I nipped into Tirana to see what the extensively rebuilt communist capital had to offer. Very little in the trad tourist market but a few interesting relics. I was struck by the cleanliness of the streets after my sojourn in Southern Italy. Rubbish was collected and numerous street-sweepers - with old fashioned brooms - wheeling their carts around bright in their hi-viz clothes. I have been told that this does not extend into the peasant countryside but is a reflexion of the new found wealth entering the country in search of cheap labour unrestricted by such fanciful notions as employment or environmental rights. Thanks to a maverick politician in the '80s, many of the concrete tower blocks are painted in loud colours which considerably softens the deadening effect of such structures on the population. Another striking observation was how many new Mercedes were being driven: followed by Audis and VWs. The government imposed an import ban on used vehicles made before 2005 from 1 Jan this year, ostensibly to curb pollution, by encouraging people to buy new cars from certified domestic dealerships, (and of course to improve overall road safety.) I'm sure European car manufacturers had little to do with it, and the banking system is naturally happy to carry the debt.
    My first stop was in the recently renamed Skanderberg square, where a huge socialist mosaic of victorious partisans on the History Museum dominated one skyline.
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    The square itself is a huge piazza buging upwards in the middle. There is a carpark underneath it and a statue of Skanderberg mounted on his horse, with his hair nicely sharpened into a point, has replaced the rather staid one of Stalin.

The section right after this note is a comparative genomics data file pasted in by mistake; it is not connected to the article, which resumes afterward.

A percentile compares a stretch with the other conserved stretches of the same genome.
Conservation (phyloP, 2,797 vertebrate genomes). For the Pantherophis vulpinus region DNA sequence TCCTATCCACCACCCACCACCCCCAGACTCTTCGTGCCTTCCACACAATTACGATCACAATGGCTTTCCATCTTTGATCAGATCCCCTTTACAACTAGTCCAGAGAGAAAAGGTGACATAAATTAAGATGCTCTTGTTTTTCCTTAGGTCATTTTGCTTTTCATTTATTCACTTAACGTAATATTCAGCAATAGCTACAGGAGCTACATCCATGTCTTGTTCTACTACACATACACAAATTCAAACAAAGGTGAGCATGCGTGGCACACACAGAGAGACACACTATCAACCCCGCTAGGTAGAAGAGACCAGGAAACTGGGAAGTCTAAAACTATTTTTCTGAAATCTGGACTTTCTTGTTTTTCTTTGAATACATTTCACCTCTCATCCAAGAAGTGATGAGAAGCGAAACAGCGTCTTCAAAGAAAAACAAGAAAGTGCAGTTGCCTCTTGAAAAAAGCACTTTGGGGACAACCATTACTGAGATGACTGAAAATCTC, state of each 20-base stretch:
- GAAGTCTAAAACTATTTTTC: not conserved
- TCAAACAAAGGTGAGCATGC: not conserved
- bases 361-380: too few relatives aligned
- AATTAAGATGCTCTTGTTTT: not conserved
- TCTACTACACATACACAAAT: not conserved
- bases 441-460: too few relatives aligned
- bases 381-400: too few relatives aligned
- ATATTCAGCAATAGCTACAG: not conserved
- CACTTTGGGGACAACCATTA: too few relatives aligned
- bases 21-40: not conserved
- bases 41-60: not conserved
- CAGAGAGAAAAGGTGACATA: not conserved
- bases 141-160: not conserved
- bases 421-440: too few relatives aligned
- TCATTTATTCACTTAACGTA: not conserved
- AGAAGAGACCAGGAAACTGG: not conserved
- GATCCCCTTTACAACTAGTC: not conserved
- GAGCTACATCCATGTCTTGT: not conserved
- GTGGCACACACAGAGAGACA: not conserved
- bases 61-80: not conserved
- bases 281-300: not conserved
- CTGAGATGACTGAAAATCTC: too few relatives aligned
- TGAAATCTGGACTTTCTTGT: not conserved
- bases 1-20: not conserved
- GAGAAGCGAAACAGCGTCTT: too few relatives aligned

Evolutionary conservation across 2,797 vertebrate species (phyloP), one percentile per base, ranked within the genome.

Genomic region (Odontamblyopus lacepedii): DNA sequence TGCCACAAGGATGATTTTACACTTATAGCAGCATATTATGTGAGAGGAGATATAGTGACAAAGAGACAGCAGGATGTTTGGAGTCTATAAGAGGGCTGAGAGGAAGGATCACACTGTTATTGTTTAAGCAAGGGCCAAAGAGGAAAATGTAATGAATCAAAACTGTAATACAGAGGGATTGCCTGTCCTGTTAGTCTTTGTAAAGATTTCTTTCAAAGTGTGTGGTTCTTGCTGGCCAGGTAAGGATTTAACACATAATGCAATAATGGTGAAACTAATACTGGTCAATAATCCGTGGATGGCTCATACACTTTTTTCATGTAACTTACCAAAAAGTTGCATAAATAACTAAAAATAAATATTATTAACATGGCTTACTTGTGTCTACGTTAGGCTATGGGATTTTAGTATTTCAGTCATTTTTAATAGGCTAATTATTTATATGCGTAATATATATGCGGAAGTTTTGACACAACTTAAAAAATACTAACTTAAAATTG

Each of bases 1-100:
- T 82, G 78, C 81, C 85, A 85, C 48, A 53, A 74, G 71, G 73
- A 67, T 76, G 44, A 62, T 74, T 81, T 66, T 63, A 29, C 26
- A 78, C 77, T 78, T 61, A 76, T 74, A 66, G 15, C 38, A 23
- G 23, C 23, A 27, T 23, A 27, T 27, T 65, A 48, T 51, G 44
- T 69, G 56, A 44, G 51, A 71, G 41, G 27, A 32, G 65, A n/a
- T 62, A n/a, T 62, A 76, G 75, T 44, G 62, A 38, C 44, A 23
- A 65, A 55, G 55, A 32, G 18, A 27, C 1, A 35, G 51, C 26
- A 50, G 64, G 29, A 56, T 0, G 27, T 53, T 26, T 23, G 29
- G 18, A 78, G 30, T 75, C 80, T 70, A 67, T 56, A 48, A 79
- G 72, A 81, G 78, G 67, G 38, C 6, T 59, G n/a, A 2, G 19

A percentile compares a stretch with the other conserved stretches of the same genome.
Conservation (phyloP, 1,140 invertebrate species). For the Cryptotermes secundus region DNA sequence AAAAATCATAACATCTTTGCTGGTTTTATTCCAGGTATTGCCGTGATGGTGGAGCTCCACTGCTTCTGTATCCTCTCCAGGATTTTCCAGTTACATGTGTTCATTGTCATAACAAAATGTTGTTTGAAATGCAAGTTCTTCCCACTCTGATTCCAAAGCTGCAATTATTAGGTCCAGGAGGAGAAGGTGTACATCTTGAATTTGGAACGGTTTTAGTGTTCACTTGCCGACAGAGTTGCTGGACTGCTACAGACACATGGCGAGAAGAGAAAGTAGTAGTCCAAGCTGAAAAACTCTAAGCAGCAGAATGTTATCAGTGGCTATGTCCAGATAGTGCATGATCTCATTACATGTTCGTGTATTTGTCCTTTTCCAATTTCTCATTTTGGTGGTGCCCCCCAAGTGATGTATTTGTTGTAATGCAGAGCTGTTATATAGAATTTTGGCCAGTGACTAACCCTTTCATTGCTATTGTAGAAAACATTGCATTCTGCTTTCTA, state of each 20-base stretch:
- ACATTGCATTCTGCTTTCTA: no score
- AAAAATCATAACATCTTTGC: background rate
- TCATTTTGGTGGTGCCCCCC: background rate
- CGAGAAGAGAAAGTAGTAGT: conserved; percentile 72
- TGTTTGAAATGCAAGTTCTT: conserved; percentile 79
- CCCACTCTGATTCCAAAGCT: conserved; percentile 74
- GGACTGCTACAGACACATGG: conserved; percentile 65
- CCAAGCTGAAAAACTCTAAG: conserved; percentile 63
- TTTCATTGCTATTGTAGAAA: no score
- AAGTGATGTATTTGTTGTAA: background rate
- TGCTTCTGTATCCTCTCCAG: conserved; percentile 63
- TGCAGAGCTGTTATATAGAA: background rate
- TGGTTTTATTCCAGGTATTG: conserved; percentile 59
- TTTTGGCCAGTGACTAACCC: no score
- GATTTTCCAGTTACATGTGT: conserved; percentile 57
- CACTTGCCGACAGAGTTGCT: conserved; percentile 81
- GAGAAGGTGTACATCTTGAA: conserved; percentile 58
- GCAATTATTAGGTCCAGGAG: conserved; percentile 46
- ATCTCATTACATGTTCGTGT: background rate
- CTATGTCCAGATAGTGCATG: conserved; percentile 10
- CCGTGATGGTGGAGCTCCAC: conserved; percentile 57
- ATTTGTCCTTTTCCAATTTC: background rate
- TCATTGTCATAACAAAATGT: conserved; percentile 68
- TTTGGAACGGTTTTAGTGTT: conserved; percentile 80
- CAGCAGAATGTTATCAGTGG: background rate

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    In another corner of the square is the the Et’hem Bey Mosque that dates back to the late 18thC.
    At the fall of communism it was the site of one of a remarkable event on the 10th January 1991 when 10,000 people gathered to practise their religion, against the decree of the authorities who had banned Islam for almost half a century. In the end there was no police interference and the event marked a turning for religious freedom in Albania.
    Unfortunately, I could not admire the idyllic scenery such as forests and waterfalls. as the walls were shrouded for building restoration. (They are on the outside because inside they would contrevene Sharia.)
    The rather bland and often altered Clock Tower goes back to 1822 when it was completed by the court poet Haxhi Et’hem Bey. The first change was a Viennese design, which was replaced by a German-style timepiece which was destroyed in the Second World War. After that there was one with Roman numerals that came down in the 70s in favour of the current Chinese clock.